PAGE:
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A I R E G I N

A POSTCARD FROM

A POSTCARD FROM...

Sarah, serving husband Jeremy and children Lottie (17), Henry (16), Honor (13) and Felicity (3) tell us about their Army family life in Nigeria’s capital, Abuja… How long have you been an Army family? Scarily, 20 years.

Time in Nigeria: A year-and-a-half.

How many other military families live in Abuja? Only five, but there are quite a few families working with the British High Commission (BHC) and Department For International Development.

What's your quarter like?

Our house is huge with a mango tree, avocado tree and giant tortoise in the garden. We are not on one of the ‘British Village’ compounds, but Abuja is not a big place so we can easily pop to one where there are pools, tennis courts and gyms.

Are there employment/ training opportunities?

Local jobs would be more for the experience rather than financial

gain as salaries are very low. There’s plenty of voluntary work with internally displaced people camps, orphanages or disabled children, for example. Jobs do come up regularly for spouses within the BHC too.

What about schools and childcare?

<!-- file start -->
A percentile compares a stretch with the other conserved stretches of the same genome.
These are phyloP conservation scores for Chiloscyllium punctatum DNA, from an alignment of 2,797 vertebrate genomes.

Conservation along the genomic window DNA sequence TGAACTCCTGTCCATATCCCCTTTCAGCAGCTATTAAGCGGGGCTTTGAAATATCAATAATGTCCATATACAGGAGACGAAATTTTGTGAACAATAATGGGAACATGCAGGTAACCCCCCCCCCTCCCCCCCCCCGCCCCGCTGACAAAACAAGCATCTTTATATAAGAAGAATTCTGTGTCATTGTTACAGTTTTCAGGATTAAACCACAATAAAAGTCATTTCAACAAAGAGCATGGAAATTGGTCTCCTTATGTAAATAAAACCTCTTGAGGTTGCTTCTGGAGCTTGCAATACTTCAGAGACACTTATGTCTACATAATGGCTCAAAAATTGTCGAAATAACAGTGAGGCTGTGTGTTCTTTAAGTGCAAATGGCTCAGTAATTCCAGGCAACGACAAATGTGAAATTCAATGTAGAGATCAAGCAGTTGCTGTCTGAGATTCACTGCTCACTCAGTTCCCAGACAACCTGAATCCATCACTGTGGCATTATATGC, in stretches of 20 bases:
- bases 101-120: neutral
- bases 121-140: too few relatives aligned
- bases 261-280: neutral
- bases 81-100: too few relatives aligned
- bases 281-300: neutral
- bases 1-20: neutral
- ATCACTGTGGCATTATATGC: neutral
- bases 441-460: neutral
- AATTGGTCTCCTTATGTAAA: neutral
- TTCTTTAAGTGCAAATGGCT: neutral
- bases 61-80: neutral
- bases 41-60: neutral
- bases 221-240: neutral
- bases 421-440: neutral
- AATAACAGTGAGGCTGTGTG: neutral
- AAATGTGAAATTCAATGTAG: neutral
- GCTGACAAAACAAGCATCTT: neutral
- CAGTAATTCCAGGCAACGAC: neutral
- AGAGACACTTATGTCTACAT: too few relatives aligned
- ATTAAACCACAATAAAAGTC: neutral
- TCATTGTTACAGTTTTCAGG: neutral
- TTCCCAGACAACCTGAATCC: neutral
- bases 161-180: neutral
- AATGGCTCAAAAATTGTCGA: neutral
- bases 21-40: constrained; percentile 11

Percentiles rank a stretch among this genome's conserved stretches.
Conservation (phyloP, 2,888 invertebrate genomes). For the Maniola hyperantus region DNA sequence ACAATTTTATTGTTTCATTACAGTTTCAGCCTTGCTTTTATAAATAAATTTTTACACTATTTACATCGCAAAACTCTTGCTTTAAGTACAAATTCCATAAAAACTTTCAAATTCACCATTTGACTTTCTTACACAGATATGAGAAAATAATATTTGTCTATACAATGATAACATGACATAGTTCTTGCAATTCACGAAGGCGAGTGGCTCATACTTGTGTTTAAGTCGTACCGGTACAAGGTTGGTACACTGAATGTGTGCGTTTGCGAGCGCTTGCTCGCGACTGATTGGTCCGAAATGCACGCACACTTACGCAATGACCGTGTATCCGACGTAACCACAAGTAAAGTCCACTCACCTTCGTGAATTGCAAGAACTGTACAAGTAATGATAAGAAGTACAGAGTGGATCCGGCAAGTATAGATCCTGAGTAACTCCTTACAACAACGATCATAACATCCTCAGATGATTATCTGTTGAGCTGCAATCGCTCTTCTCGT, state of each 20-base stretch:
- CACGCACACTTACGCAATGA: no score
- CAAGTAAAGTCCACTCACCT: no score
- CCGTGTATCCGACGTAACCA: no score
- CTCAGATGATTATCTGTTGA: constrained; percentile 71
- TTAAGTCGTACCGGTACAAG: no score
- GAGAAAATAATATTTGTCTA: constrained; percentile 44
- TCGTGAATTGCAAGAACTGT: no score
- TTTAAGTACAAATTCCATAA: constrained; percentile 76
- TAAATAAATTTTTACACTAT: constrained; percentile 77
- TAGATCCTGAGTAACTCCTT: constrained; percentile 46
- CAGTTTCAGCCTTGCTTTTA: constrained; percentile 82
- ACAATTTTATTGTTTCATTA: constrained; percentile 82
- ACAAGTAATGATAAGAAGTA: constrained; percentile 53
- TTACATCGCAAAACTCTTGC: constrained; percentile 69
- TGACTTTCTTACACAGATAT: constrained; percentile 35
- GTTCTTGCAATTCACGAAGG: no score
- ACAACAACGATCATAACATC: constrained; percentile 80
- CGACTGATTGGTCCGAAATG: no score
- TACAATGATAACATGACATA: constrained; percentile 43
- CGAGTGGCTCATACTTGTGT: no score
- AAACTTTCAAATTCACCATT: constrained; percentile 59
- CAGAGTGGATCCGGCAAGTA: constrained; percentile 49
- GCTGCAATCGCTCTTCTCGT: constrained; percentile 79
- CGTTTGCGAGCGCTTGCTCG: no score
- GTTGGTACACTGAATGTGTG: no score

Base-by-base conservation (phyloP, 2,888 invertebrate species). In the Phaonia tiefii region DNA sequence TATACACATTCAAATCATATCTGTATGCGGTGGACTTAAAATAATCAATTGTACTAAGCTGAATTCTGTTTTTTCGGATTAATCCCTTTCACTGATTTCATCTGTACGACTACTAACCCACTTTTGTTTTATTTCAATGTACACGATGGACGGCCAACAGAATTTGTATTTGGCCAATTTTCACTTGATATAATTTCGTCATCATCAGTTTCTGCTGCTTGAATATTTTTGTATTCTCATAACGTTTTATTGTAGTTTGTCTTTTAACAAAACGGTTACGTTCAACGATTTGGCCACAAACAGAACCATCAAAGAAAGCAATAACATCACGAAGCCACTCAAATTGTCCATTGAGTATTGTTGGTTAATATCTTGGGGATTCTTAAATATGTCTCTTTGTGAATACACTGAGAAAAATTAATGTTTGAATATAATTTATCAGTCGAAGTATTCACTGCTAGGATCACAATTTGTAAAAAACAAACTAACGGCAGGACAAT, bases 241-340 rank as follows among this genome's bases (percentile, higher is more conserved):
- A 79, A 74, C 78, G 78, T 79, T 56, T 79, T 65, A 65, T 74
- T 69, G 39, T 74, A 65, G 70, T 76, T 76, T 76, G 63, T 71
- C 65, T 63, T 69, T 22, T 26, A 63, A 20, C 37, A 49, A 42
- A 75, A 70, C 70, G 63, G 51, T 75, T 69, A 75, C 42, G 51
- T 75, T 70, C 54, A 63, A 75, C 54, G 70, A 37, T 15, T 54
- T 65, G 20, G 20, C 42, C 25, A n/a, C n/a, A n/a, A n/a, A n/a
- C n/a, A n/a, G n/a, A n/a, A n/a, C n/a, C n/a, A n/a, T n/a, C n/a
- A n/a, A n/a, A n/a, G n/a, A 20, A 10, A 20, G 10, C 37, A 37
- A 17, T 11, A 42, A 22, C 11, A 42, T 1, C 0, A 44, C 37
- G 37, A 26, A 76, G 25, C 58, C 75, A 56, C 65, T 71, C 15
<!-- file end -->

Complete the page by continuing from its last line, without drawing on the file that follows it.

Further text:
Inn. This has a bar serving basic food, a pool and tennis courts. There are regular social and sporting events from football and tennis tournaments to children’s swimming lessons, parties and concerts.

Schools are very good with high academic standards. There’s a great choice and British children are scattered amongst all the different schools. There’s plenty of childcare and many delightful local staff who have worked with British families for years. Although locally they are considered very well-paid, home help and babysitters are a lot cheaper here than in the UK.

Who supports families?

Where do Army families get together?

What's the best thing about living in Abuja?

There’s plenty to do and places to socialise, but the main place to be part of the wider British community is the British Village

Families are well supported by the British Military Advisory and Training Team and the BHC. The Community Liaison Officer (CLO) sweeps up new arrivals with welcomes, tours of the local shops and things to do, then arranges visits to amenities and attractions and answers any questions. The CLO role is often a job shared by spouses.

The extraordinary stories I will tell about it for the rest of my life, the delightful people and the weather – especially in January.

Would you recommend Nigeria as a family posting?

Definitely. This has to be a lesser known posting, but we have all loved it. My teenagers, who are all at boarding school, have enjoyed the small group who are here in the holidays. Most of their time is spent hanging out at the pool, but they also enjoy karting, gymnastics, paintballing and the cinema. My husband has loved working with the Nigerian military. I am a physiotherapist so have volunteered in a local clinic and my three-year-old probably just thinks she is a Nigerian. &

Want to share your experiences of Army family life? Get in touch by emailing editor@aff.org.uk 50 Army&You spring 2019

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Army&You Spring 2019